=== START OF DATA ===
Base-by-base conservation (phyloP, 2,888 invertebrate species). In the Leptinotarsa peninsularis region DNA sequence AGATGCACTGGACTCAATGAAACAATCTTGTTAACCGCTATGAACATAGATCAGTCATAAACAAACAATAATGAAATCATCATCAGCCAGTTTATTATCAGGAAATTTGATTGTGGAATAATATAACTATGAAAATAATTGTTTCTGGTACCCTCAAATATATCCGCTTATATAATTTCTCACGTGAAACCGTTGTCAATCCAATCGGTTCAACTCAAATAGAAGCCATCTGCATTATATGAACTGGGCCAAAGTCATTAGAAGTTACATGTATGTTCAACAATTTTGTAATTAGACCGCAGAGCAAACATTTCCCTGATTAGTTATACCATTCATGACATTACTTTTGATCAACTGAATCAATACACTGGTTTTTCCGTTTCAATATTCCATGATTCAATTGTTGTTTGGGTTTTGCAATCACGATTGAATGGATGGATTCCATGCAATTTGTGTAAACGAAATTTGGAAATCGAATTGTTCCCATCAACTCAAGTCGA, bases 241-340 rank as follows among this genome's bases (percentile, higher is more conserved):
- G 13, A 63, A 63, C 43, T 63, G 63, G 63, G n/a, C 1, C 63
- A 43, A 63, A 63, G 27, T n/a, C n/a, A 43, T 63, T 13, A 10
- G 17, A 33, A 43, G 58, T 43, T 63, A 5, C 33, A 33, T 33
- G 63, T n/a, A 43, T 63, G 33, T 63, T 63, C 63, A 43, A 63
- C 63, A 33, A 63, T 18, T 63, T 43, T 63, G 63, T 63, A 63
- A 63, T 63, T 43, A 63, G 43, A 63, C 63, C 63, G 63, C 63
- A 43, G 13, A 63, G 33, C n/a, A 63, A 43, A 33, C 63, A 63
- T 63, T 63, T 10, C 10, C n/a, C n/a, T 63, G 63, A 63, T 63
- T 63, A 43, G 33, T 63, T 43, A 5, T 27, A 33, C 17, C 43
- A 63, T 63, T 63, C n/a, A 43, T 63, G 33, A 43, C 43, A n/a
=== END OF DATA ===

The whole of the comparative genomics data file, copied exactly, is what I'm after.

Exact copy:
Base-by-base conservation (phyloP, 2,888 invertebrate species). In the Leptinotarsa peninsularis region DNA sequence AGATGCACTGGACTCAATGAAACAATCTTGTTAACCGCTATGAACATAGATCAGTCATAAACAAACAATAATGAAATCATCATCAGCCAGTTTATTATCAGGAAATTTGATTGTGGAATAATATAACTATGAAAATAATTGTTTCTGGTACCCTCAAATATATCCGCTTATATAATTTCTCACGTGAAACCGTTGTCAATCCAATCGGTTCAACTCAAATAGAAGCCATCTGCATTATATGAACTGGGCCAAAGTCATTAGAAGTTACATGTATGTTCAACAATTTTGTAATTAGACCGCAGAGCAAACATTTCCCTGATTAGTTATACCATTCATGACATTACTTTTGATCAACTGAATCAATACACTGGTTTTTCCGTTTCAATATTCCATGATTCAATTGTTGTTTGGGTTTTGCAATCACGATTGAATGGATGGATTCCATGCAATTTGTGTAAACGAAATTTGGAAATCGAATTGTTCCCATCAACTCAAGTCGA, bases 241-340 rank as follows among this genome's bases (percentile, higher is more conserved):
- G 13, A 63, A 63, C 43, T 63, G 63, G 63, G n/a, C 1, C 63
- A 43, A 63, A 63, G 27, T n/a, C n/a, A 43, T 63, T 13, A 10
- G 17, A 33, A 43, G 58, T 43, T 63, A 5, C 33, A 33, T 33
- G 63, T n/a, A 43, T 63, G 33, T 63, T 63, C 63, A 43, A 63
- C 63, A 33, A 63, T 18, T 63, T 43, T 63, G 63, T 63, A 63
- A 63, T 63, T 43, A 63, G 43, A 63, C 63, C 63, G 63, C 63
- A 43, G 13, A 63, G 33, C n/a, A 63, A 43, A 33, C 63, A 63
- T 63, T 63, T 10, C 10, C n/a, C n/a, T 63, G 63, A 63, T 63
- T 63, A 43, G 33, T 63, T 43, A 5, T 27, A 33, C 17, C 43
- A 63, T 63, T 63, C n/a, A 43, T 63, G 33, A 43, C 43, A n/a